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One year ago today I rejoined Facebook after taking a 1-year hiatus.
I decided it had become a negative source of energy, and a distraction that kept me from reaching some of my personal goals. But more than that, I wanted to see if I could do it. Multiple times a day, I would catch myself thoughtlessly scrolling through the news feed. It was like a TV series that never ended. (And I don’t even like TV that much.)
Something had to change.
Fortunately, I found out it wasn’t as hard as I imagined. And that time away helped me understand that there’s a delicate balance between participating in real life and interacting with others virtually. I now believe there’s value in both.
Today, more and more people are rejecting social media in an attempt to squeeze more out of real life. At some point, most of us have at least wondered once or twice if the emotional drama that often comes with internet connectedness is even worth it. In fact, I know several people who have chosen not to participate at all, and have been happy with that choice for years.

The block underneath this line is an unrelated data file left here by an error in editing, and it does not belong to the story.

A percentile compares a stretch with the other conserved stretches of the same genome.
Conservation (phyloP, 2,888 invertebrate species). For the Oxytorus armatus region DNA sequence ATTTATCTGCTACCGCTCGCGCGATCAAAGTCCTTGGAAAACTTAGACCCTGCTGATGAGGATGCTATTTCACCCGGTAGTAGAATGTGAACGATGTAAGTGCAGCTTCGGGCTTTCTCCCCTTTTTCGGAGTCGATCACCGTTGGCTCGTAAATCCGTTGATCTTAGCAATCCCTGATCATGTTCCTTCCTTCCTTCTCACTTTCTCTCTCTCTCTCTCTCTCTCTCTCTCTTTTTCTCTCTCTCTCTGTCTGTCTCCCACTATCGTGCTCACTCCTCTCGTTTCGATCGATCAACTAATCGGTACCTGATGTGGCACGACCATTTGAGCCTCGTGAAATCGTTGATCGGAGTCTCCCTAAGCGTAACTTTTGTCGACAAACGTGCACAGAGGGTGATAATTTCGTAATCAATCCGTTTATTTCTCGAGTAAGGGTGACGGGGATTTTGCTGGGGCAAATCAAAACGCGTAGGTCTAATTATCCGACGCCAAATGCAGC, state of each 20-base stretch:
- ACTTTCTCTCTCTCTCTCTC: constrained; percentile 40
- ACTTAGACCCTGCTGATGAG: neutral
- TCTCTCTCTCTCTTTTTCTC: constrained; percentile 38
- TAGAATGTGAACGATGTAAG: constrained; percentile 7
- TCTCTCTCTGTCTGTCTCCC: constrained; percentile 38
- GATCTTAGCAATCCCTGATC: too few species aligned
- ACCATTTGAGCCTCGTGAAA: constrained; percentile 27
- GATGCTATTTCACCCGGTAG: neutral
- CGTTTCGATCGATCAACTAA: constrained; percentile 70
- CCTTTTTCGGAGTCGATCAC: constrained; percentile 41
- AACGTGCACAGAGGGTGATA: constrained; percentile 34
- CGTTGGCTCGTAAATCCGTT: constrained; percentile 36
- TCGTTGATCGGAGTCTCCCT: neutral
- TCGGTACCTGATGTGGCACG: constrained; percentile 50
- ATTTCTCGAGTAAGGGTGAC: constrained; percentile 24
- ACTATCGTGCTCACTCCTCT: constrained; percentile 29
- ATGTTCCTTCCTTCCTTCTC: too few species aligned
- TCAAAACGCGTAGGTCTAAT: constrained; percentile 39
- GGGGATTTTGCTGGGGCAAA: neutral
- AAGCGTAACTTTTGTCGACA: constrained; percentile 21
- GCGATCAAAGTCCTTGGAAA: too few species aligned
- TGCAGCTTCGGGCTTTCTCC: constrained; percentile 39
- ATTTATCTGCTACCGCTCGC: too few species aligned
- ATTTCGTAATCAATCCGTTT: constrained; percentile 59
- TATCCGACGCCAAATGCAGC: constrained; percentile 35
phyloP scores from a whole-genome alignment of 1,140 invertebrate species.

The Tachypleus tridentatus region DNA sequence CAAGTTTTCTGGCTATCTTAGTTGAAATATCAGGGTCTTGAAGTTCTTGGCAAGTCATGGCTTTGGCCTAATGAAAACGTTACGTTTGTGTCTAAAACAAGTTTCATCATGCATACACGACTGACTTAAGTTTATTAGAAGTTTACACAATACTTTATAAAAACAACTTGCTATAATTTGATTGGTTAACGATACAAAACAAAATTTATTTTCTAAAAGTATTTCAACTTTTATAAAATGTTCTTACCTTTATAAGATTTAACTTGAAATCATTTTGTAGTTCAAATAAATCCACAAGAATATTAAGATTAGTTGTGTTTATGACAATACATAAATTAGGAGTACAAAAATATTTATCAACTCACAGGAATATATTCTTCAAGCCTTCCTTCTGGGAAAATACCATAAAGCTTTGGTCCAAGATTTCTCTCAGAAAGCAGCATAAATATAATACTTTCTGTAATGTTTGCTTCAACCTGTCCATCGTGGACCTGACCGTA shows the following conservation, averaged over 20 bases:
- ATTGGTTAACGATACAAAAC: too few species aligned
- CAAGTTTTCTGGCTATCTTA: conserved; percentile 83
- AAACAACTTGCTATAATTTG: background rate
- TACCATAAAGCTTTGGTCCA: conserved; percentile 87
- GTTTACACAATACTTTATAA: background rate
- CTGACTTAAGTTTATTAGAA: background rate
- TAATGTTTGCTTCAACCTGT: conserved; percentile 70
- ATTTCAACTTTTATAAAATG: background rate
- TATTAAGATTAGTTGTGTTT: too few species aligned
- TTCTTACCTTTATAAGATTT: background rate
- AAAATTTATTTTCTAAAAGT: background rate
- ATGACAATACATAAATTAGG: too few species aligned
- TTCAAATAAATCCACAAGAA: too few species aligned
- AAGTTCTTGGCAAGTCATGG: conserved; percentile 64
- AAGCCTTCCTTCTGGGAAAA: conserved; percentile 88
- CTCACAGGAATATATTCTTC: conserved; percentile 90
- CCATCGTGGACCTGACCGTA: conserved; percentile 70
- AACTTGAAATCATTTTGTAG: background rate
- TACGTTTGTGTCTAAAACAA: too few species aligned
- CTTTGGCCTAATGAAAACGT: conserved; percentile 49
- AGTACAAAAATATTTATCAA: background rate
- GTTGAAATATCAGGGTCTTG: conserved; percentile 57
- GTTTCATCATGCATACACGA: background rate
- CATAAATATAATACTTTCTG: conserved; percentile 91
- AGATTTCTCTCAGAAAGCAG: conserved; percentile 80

Ironically, yesterday Facebook reminded me that it was my 1 year anniversary of rejoining their platform. The “On This Day” memory tracker magically appeared in my news feed, and I’m pretty sure I chuckled to myself about the fact that I forgot I ever left in the first place.
But it did prompt today’s act of self-care: to reassess my decision to participate in social media. A year later I still have mixed emotions about it. Sometimes I still wonder if I’m addicted to checking status updates, or if it’s simply a habit of convenience (or boredom).
I do know that I enjoy staying connected to my friends and family. I like seeing photos of loved ones and their travels, and I want to be there to support them when they need help working through life’s challenges.
But all of that requires my participation.
The reality is that social media isn’t always a very friendly place. It’s rare these days to share an idea without being criticized or belittled. The anonymity factor that comes with online interactions seems to make people bolder, less caring, and, in some cases, downright nasty.
I’ve decided that the returns are worth the risks. I can choose not to respond to negative comments. I can choose to shower others with kindness when I notice that someone is trolling them.
And I can stop participating any time I want to.